Superyachts in Auke Bay

The Athena is 295 feet long. It spent the weekend in Juneau’s Auke Bay. Photo by Skip Gray.

One of the largest luxury sailboats in the world spent the weekend in Auke Bay.

The 295-foot, three-mast Athena has 2,500 square feet of sailing power.  It was one of several large yachts that dominated the Statter Harbor breakwater over the weekend.

The schooner is reportedly owned by James H. Clark, a founder of Netscape and Silicon Graphics. He helped design the ship, built by Royal Huisman Shipyard in the Netherlands.

The MV Vibrant Curiosity is moored outside the Statter Harbor breakwater. Photo by Skip Gray.

The British-flagged Vibrant Curiosity anchored outside the breakwater. The 280-foot super-yacht was built by Oceanco Shipyard, also in the Netherlands.  It has a swimming pool on the deck, sleeps 18 passengers and a crew of 26.  Its MTU diesel engines cruise up to 20 knots and can go 5,500 miles on one fill up at an average speed of 14 knots.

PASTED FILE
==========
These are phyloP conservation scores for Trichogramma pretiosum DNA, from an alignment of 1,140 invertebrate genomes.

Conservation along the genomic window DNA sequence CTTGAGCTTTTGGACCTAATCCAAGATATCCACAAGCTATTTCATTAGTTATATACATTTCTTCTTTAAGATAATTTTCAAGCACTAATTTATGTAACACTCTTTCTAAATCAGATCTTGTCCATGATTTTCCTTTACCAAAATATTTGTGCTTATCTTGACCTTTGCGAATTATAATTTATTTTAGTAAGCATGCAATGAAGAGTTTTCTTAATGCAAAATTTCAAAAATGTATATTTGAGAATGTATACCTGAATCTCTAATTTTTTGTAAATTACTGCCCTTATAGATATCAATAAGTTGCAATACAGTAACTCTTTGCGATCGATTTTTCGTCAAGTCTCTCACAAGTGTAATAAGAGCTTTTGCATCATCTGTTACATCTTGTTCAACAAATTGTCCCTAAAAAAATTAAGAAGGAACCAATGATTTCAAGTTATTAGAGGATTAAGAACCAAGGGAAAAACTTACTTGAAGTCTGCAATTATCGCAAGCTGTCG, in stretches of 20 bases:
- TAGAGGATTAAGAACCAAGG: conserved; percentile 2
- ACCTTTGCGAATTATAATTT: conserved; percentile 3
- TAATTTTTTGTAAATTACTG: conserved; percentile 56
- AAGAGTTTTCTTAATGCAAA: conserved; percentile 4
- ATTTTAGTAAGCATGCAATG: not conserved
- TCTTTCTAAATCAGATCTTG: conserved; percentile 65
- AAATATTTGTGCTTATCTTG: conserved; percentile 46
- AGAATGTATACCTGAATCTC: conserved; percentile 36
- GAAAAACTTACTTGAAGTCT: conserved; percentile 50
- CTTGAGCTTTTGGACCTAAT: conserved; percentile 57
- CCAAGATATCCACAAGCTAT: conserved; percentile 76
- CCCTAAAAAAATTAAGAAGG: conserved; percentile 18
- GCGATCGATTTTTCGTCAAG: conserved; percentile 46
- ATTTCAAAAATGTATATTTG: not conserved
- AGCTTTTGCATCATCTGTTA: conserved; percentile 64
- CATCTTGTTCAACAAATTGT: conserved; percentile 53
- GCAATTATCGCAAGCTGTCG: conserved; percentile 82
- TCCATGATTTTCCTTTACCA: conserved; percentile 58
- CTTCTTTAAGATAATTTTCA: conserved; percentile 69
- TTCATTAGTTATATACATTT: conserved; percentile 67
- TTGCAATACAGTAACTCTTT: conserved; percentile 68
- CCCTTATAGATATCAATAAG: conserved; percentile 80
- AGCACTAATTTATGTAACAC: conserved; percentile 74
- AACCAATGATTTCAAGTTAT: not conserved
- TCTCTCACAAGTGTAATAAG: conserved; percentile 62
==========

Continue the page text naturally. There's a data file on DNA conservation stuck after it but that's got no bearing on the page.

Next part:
The Vibrant Curiosity was in Seattle’s Lake Union in mid-June, where KING-TV reported it was being readied for a cruise to Alaska.

German billionaire Reinhold Wuerth reportedly purchased the Vibrant Curiosity for $100 million.

The Lady Christine was the yacht with the helicopter seen in Auke Bay.

The MV Lady Christine includes a helicopter. Photo by Skip Gray.

The 223-foot motor yacht also was designed and built in the Netherlands, and launched in 2010.

According to Charterworld.com, it’s owned by Scottish businessman Lord Irvine and Lady Christine Laidlaw, who have built a number of sailing and motor yachts.  He apparently has some international racing triumphs and has been described as a “Monaco tax exile.”

The Cracker Bay also was moored at Statter Harbor over the weekend. Photo by Bill Legere / KTOO.

 

The Cayman Islands-flagged 147-foot Cracker Bay used to be called the Campbell Bay. It’s most recent claim to fame came during the last presidential race, when GOP candidate Mitt Romney used it for an exclusive event to thank supporters who’d contributed at least $1 million to his campaign, according to ABC News and Mother Jones. It’s owned by Gary Morse, developer of the Villages retirement community in Florida.